Yo Adrian!


Adrian Peterson took the first steps on what many believe is the path to a great NFL career, racking up 163 yards from scrimmage and scoring a 60-yard receiving touchdown in the Vikings’ 24-3 rout of the Vickless Atlanta Falcons.

Peterson posted 103 rushing yards on 19 carries – a heavier work-load than one might’ve anticipated, given that Peterson didn’t even start the game at RB. Chester Taylor, the Vikings 1000-yard man from a year ago, was the one lined up at tailback when the offense first took the field – but Chester suffered a hip injury on a flubbed screen pass in the first quarter (he was actually kicked by Artis Hicks as the lineman tumbled to the ground) and was out for the rest of the game. This placed the onus squarely on Peterson, who responded with 5.4 yards-per-carry, and that game-breaking 60-yard 4th quarter TD.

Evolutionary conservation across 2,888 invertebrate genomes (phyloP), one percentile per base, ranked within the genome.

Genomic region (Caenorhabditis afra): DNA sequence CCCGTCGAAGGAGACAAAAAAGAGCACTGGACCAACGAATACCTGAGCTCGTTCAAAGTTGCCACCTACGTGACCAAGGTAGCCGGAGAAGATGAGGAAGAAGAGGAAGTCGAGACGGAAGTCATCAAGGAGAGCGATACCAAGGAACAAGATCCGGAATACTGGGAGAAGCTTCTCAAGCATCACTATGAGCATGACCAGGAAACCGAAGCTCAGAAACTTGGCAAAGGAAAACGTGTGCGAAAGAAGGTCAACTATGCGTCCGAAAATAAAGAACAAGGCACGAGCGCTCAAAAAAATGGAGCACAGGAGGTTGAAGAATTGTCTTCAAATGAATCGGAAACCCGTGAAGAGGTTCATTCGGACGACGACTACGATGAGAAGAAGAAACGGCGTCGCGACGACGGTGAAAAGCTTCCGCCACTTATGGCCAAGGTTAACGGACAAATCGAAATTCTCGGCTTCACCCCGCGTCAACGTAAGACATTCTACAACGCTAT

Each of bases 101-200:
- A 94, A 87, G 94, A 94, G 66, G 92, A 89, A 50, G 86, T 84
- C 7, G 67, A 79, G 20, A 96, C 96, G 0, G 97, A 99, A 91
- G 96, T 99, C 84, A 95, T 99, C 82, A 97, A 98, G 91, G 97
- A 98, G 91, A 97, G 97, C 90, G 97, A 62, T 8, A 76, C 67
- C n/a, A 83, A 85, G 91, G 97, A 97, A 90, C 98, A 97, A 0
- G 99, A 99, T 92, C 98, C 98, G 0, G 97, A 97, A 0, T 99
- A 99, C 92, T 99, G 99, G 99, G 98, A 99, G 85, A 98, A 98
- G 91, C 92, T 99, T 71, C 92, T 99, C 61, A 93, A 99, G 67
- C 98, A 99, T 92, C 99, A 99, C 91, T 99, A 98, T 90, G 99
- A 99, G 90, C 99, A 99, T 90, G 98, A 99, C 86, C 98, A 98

It was a swing-pass that provided Peterson and the Vikings their big highlight – ironically, given that Taylor was injured on a similar type of play. The Peterson play initially looked like another disaster – Adrian bobbled it, but showed good concentration in holding on, then turned on the jets and, after fellow rookie Sidney Rice cleared out D’Angelo Hall, raced past everybody for the score. It was a beautiful exclamation point on what had, up till then, been an ugly game for the Purple offense. In fact, when Peterson passed the 20 on his way to the end-zone, it marked the first (and only) time the Vikings penetrated the Falcons red-zone the entire game.